Public Safety Commissioners voice concerns over SXSW security
Tuesday, April 8, 2014 by Gene Davis
In their first meeting since the South by Southwest drunken driving tragedy that killed four people, Public Safety Commissioners voiced their concerns Monday that aspects of the festival are growing out of control.
Commission Chair Kim Rossmo said the festival’s growth and transition into more of a party atmosphere creates issues for the city’s limited resources. He suggested that a statement of purpose clearly defining the festival could save the event in the future.
“The concern is that it starts to devolve with events offering free alcohol, everything clustered to the downtown area as opposed to being spread out,” he said. “In other words, it starts to take on a life of its own, grows in directions that are not compatible with what the city’s citizens would like it to be, and ends up, like many other large special events in other cities and other countries, becoming a huge problem that ultimately ends up being cancelled.”
The Public Safety Commission meeting came less than two weeks after Council approved a resolution for a full-scale review of SXSW. Rossmo said the commission has the ability to make suggestions to City Council about the scope of the review.
Rossmo asked the emergency services representatives at the meeting to figure out what percentage of their funding to cover an event such as SXSW comes indirectly from taxpayers or the event organizers.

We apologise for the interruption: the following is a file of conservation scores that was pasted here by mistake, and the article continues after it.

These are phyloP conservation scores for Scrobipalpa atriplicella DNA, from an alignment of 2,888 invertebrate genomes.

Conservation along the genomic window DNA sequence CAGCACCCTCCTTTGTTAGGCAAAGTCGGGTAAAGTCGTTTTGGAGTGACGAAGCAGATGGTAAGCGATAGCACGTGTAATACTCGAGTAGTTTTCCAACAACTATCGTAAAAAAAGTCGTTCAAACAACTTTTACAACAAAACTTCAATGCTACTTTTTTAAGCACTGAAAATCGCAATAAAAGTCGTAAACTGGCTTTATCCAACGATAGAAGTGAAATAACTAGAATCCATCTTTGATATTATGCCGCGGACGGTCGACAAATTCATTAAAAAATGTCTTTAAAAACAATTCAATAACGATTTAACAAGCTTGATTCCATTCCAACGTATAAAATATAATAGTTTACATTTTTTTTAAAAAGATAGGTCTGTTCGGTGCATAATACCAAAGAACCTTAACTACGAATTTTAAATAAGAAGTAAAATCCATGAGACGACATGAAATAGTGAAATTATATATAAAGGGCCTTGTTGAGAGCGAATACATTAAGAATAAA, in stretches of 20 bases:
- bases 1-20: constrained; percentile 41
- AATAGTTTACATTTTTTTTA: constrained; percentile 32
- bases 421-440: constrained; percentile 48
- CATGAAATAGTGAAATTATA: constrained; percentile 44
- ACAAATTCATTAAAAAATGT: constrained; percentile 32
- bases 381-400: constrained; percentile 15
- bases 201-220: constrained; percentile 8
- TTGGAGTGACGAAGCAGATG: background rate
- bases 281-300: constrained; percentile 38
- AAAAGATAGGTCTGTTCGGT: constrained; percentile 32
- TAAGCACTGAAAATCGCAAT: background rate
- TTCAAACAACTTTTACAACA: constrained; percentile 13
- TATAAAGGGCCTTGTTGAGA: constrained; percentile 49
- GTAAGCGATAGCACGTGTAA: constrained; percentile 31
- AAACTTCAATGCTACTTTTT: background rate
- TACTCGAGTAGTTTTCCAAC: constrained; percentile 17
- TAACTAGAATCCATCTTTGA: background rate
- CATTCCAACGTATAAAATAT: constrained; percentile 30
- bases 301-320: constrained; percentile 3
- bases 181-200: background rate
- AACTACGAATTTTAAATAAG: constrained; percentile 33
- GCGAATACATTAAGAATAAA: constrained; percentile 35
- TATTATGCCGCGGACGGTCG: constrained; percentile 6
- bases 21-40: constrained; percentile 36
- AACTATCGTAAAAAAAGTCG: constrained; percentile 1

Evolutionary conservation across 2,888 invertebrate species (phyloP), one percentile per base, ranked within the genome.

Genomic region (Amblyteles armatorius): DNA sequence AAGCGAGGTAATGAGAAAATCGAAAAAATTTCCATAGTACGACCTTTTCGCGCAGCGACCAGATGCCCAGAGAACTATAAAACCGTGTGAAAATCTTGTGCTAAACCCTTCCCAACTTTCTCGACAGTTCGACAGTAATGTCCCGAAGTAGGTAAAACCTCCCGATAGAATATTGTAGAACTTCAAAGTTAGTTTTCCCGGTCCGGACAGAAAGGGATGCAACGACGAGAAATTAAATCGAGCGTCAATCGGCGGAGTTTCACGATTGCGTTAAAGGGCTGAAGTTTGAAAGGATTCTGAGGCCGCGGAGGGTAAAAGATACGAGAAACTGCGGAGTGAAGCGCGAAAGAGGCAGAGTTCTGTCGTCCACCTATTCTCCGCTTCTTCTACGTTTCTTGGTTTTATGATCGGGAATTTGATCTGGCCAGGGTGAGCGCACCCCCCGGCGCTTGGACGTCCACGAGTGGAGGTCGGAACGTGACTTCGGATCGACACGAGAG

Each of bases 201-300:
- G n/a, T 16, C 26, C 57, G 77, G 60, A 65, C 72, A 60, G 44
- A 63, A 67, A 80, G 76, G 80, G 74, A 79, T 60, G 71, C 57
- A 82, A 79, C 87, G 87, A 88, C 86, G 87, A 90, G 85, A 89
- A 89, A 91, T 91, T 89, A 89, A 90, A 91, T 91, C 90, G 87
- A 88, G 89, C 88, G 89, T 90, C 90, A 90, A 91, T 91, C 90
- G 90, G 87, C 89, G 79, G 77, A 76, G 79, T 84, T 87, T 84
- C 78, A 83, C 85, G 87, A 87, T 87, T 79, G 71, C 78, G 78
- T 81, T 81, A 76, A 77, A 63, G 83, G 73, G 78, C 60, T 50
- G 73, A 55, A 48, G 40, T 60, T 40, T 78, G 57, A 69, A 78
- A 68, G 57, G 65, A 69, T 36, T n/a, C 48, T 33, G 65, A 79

“What I don’t understand is why shouldn’t those who are making money from an event like SXSW be paying for policing at overtime rates to provide the support they need,” he said.
Commissioner Michael Levy said his concern is that the emergency services needed to cover downtown for a major event such as SXSW comes at the expense of the rest of the city. APD Assistant Chief Brian Manley validated Levy’s concern.
“It is correct to say we reassign personnel from across the city to this event, thereby leaving fewer resources that would have been in that part of the city,” Manley said. “In addition, we pull detectives away from their regular assignments, their caseloads, to work on these events as well.”
Meanwhile, Austin Fire Department Assistant Chief Harry Evans said it would be fair to assume that events such as SXSW create longer response times for the entire city.
“All we know is on a non-quantitative basis, neighborhoods (and) citizens outside of the downtown area do pay a degree of the price of the event because they don’t have the same (emergency services) they would otherwise would have,” Levy said.
Levy said that the conversation around safety and funding should focus on large events in general, and not just SXSW. Manley said while the post-event evaluation focuses on SXSW, any actions that result from the report would likely be applied to all major events in Austin.
Brad Spies of SXSW, declined to comment Monday on statements made in the Public Safety Commission meeting regarding SXSW. He said he planned to review a video of the meeting and would comment later. (An earlier version of this story indicated that Spies said they might comment later. The word might was an editing error.)
The post-event evaluation report is due to City Council by the end of June.
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